Ortodox church with a tin roof
Yes, Transfagarsan, the second goal of my journey. We have already written about the sysifical nature of cycling - I will not invent hot water again. The fact that man never learns anything has also been covered. So why ride a bicycle over a 2,000 m high pass and then go downhill again? I leave this explanation to professional psychologists, who ultimately should deserve their salary. The pass is worthy of those in the French Alps, such as Izeran, Galibier or Col de la Bonnette. From Curtea de Arges it's 80 km on the road 7C, but for a long time the road waves around 800 m, the real ascent begins from 1000 m onwards. At the top of the pass at 2050 m there is a tunnel, where I had a rather awkward accident. Before entering the tunnel, I put on the lights and rushed inside, maybe too fast. The tunnel is not lightened enough for cyclists and the transition from daylight to darkness blinded me. I turned to the left and fell on the ground. Fortunately there was no traffic behind me, otherwise it could have been very serious. On the other side of the tunnel weather changed: fog and visibility limited to 5 m, whole traffic, including cars, was crawling down the wet road   at 10 km/h. Such situation lasted up to 1500 m, where I could finally let off the brakes and caution on wet road and raced about 25 km to the town of Curtisoara in the valley on the north side of the Carpathians. On the pass, I experienced a surprising revelation. Namely, among the number of visitors, mostly motorized, I found that - I was nothing special. The golden leaflets of the egoistic mosaic, which we glue around our unique personality, suddenly fell off. Just like that, pufff, without a big bang. However, I didn't feel much disappointment with this loss, rather a relief, because I have let off a thing - and a quite large one this time- that I will no longer have to deal with.
100 % me on Transfagarasan.

Transfagarsan pass - south side

Down the pass, north side.
The main road No. 1 leads to the town of Fagaras and further to Brasov, and it luckily has a minimalist bank (in the size of a cigarette pack envelope, as the Grand Combiner would comment), so with a proper squeezing, it is still possible to ride on. The next morning is cloudy and slightly rainy. When the tail wind turns to the side, it's pretty chilly. I don't have warm clothes, I counted on summer temperatures, after all, it's July. But there is a solution even for this. Suddenly, I had a thought that I could take a break in the middle of the day, slip into a sleeping bag and wait for better times. I did just that, in the hall of some abandoned restaurant I quickly make a camp, drowse for two hours and wake up in much better weather. Another new conclusion: sudden decisions are worth of gold. In the evening I set up a tent on the pasture high above the road. For a while I struggle with rain, then, despite the wet sleeping bag, I sleep peacefully.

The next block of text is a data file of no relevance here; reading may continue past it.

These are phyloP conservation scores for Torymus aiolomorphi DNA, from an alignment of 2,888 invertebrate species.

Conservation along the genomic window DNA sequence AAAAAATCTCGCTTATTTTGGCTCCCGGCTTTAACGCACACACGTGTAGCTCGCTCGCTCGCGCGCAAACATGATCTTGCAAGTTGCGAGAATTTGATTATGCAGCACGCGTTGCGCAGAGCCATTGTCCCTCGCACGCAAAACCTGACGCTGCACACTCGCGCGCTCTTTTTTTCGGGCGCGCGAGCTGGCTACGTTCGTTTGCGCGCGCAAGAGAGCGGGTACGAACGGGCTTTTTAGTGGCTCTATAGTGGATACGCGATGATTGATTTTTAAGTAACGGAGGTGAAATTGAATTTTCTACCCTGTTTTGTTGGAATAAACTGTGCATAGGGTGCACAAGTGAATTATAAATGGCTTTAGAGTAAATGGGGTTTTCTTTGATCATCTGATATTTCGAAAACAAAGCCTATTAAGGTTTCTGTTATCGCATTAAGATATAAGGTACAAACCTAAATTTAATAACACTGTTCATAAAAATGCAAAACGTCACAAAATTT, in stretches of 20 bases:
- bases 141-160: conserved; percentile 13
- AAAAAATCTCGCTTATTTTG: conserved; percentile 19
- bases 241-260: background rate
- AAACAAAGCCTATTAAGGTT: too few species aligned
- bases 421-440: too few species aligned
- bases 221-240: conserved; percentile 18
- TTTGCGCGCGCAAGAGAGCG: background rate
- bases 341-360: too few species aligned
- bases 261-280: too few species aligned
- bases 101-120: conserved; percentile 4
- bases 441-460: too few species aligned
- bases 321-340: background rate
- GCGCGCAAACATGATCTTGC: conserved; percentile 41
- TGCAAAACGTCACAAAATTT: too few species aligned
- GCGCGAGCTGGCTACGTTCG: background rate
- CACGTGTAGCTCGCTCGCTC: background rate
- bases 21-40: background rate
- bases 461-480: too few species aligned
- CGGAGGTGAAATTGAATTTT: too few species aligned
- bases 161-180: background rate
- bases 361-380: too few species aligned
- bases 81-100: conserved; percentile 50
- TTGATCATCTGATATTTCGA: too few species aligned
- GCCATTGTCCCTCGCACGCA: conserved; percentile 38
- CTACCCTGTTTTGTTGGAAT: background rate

Church in Fagaras
I've come to the age when I have to be careful not to stress my eyes too much. That's why I read little. But this is not a handicap. I have found that today, with enormous flood and inflation of words, there is little new content and reading is mostly a waste of time, health and paper. But there was one book that I read: "The man who counted". I started to count myself too. Before leaving on this trip, I got a list of 400 words that should be the basis for understanding the foreign language.  Following this list, I learned some basic words from Romanian, but it soon turned out that 400 words were far too much. Bulgarian is so similar to Slovene that you do not need any special preparation at all. During the tour, I counted the number of words I needed for basic communication or survival. I only listed 100 words, of which more than 10% were numbers. What is the lesson of this story? This: when preparing for a trip, invest a few hours of your life and learn at least 100 basic words of a foreign language - the journey will be much more pleasant and fulfilling. I also counted how many cars overtook me on this route. It was different, in ten minutes I was overtaken by 91 cars on a very busy road down to 7 cars on a quiet mountain road. On average, there were about 35 cars in 10 minutes, bringing 15,000 cars on the whole route. The probability that the car would hit me from behind thus was 70 ppm, which is 43 times more likely than natural death in an average lifespan. But It is true that car did not kill me even in my previous 147,000 km. This is 100 times more than on this tour, which means that I was about 2 times more secure on the bike than in the rest of my life. Another proof for the statement: "ciclare necesse, non vivere".